Many Factors Determine Bond Premiums
There are many reasons that you may be required to obtain a surety bond. They are often required for probate and conservatorships, to obtain a motor vehicle dealer license, to replace a lost motor vehicle title, to fulfill obligations of a contract with the federal government, to haul cargo and freight, to promote MMA fights, to operate an appraisal management company, operate a business to sell durable medical equipment, and even to keep venomous reptiles. They are required for public officials, contractors, wholesale pharmacy distributors, public adjusters, mortgage lenders and many other licensed professions.
Most often bonds are required by municipalities or local governments, courts, state entities and the federal government. They also could be required by a contractor for payment and performance bonds. The amounts of bond limits vary from less than one thousand dollars to millions of dollars and each with varying conditions and obligations.
Bonds also have a degree of “risk.” Some bonds are merely compliance, while others are much riskier and guarantee performance of contract obligations, payment of taxes, honest business practices, protection of others funds, and many other reasons that involve risk for both you and the surety backing the bond.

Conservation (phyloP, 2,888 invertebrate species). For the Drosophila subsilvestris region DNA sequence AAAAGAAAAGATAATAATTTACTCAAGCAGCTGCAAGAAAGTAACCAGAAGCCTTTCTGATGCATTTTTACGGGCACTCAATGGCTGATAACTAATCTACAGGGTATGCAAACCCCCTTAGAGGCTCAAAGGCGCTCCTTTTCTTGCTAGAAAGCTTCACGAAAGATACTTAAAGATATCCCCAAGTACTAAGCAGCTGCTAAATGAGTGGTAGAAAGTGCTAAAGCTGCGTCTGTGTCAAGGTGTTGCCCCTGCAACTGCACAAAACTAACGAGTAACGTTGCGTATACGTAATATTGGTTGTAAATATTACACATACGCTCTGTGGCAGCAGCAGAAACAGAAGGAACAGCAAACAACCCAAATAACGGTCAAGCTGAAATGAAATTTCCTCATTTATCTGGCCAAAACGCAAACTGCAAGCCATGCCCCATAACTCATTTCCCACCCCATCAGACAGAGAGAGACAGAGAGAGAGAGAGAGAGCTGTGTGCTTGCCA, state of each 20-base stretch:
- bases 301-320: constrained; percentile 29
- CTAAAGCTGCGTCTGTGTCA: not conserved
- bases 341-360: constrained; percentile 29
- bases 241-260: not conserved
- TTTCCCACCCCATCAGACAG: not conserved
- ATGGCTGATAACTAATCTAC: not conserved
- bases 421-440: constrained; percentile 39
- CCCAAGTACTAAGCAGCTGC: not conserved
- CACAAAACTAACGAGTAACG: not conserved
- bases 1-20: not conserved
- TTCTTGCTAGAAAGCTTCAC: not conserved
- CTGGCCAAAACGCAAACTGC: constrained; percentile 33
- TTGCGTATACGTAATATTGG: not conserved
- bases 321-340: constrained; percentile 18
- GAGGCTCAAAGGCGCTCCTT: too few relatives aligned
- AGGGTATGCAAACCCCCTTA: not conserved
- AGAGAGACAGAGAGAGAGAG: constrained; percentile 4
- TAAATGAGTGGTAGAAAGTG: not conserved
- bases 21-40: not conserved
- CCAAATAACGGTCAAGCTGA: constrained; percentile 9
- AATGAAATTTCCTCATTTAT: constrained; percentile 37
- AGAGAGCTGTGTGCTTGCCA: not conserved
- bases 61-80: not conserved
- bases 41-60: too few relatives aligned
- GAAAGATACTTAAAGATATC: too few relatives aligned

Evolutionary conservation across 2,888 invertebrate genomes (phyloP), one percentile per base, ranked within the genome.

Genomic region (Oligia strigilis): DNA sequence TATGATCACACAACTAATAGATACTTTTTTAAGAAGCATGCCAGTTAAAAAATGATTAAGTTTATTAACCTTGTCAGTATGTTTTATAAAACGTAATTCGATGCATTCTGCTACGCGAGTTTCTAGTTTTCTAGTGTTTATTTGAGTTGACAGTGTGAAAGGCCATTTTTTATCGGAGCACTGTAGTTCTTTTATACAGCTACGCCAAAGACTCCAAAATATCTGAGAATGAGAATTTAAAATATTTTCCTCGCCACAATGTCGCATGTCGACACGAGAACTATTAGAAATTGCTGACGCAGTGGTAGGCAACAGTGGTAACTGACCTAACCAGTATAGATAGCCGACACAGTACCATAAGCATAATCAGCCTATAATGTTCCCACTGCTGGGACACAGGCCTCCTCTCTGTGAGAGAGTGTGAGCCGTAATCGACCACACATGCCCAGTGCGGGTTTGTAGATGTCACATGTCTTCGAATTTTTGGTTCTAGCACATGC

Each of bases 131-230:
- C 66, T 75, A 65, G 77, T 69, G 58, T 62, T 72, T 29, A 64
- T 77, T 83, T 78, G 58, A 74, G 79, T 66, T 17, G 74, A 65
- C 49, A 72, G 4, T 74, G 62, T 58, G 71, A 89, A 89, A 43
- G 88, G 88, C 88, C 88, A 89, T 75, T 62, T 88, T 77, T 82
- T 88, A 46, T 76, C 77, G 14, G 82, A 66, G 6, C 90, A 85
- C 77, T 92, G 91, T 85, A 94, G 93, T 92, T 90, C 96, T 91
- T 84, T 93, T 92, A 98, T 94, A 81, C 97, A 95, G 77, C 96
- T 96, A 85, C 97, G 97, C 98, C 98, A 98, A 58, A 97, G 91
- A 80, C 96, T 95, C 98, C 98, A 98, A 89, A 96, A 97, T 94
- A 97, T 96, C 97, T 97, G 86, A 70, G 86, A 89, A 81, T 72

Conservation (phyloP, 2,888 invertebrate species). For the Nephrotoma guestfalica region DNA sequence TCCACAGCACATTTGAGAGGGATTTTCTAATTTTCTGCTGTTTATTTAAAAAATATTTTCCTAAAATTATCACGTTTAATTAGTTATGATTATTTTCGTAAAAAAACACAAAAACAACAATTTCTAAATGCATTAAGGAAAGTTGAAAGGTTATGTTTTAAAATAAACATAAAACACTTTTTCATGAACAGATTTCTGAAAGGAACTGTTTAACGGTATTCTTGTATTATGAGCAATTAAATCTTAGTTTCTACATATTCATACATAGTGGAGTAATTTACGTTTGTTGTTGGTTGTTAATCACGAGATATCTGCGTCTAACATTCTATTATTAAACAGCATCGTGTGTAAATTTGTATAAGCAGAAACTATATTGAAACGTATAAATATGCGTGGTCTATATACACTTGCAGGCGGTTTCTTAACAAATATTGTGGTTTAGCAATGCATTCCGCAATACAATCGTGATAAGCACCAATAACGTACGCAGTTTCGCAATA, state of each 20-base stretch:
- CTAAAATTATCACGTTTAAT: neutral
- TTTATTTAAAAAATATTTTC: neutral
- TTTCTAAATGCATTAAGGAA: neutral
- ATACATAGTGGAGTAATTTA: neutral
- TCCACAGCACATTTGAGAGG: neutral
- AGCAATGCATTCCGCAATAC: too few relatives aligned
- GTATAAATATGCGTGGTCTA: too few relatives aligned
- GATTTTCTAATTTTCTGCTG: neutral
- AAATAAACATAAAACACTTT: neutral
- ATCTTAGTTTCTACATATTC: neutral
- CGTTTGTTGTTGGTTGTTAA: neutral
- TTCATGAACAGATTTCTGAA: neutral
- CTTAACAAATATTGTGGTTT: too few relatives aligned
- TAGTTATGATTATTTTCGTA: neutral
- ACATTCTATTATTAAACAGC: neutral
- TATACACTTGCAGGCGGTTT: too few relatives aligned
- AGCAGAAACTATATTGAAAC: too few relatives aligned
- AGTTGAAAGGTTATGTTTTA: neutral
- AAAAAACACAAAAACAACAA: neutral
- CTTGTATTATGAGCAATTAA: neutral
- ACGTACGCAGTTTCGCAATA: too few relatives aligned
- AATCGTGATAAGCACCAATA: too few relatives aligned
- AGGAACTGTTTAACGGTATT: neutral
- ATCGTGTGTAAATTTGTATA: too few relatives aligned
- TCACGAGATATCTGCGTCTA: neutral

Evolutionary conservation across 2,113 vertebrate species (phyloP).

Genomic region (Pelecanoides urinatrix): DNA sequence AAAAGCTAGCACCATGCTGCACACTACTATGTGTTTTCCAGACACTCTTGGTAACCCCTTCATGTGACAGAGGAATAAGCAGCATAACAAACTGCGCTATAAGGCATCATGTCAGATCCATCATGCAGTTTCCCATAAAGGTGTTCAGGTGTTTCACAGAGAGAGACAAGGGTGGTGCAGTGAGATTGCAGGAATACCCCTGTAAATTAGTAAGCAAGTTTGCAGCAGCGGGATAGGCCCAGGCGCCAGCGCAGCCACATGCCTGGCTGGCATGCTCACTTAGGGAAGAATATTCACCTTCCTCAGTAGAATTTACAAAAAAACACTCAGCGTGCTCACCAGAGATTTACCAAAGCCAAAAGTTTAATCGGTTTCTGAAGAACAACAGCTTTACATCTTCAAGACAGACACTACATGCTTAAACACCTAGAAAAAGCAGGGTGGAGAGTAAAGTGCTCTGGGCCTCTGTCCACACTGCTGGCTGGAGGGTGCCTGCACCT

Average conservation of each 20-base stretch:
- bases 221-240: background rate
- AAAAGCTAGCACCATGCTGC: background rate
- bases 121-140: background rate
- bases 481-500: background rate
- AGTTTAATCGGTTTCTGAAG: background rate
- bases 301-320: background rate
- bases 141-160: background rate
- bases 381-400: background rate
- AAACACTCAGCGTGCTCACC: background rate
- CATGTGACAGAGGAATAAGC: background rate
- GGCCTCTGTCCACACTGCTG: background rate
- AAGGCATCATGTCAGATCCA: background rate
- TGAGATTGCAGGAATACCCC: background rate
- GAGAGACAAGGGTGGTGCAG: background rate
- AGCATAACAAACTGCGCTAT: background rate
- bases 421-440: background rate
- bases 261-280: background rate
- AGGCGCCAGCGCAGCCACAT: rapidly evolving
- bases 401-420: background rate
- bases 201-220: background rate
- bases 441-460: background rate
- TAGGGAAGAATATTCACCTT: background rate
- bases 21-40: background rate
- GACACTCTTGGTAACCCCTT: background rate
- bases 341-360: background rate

So we go back to the question, “How much does a surety bond cost?” Since bonds are required for many reasons, have different bond amounts and varying degrees of risk, the price you would pay for a bond known as the “premium” varies greatly. The premium you pay for your bond is often based on your personal credit, financial history, experience in a given job type, business financials and other documents and information depending on the bond limit and obligations. The more the bond limit is, the more premium you should expect to pay.
For instance, a notary bond premium can be as low as $50, requires no credit check, may have a bond limit of $10,000 and is considered less risky than other types of bond. However, an auto dealer would pay more for premium since the bond limits are generally higher, there is a greater risk due to the language and obligations in the bond document, and is dependent on a credit check. So the premium an auto dealer could expect to pay could be as low as $180 or cost thousands of dollars per year.
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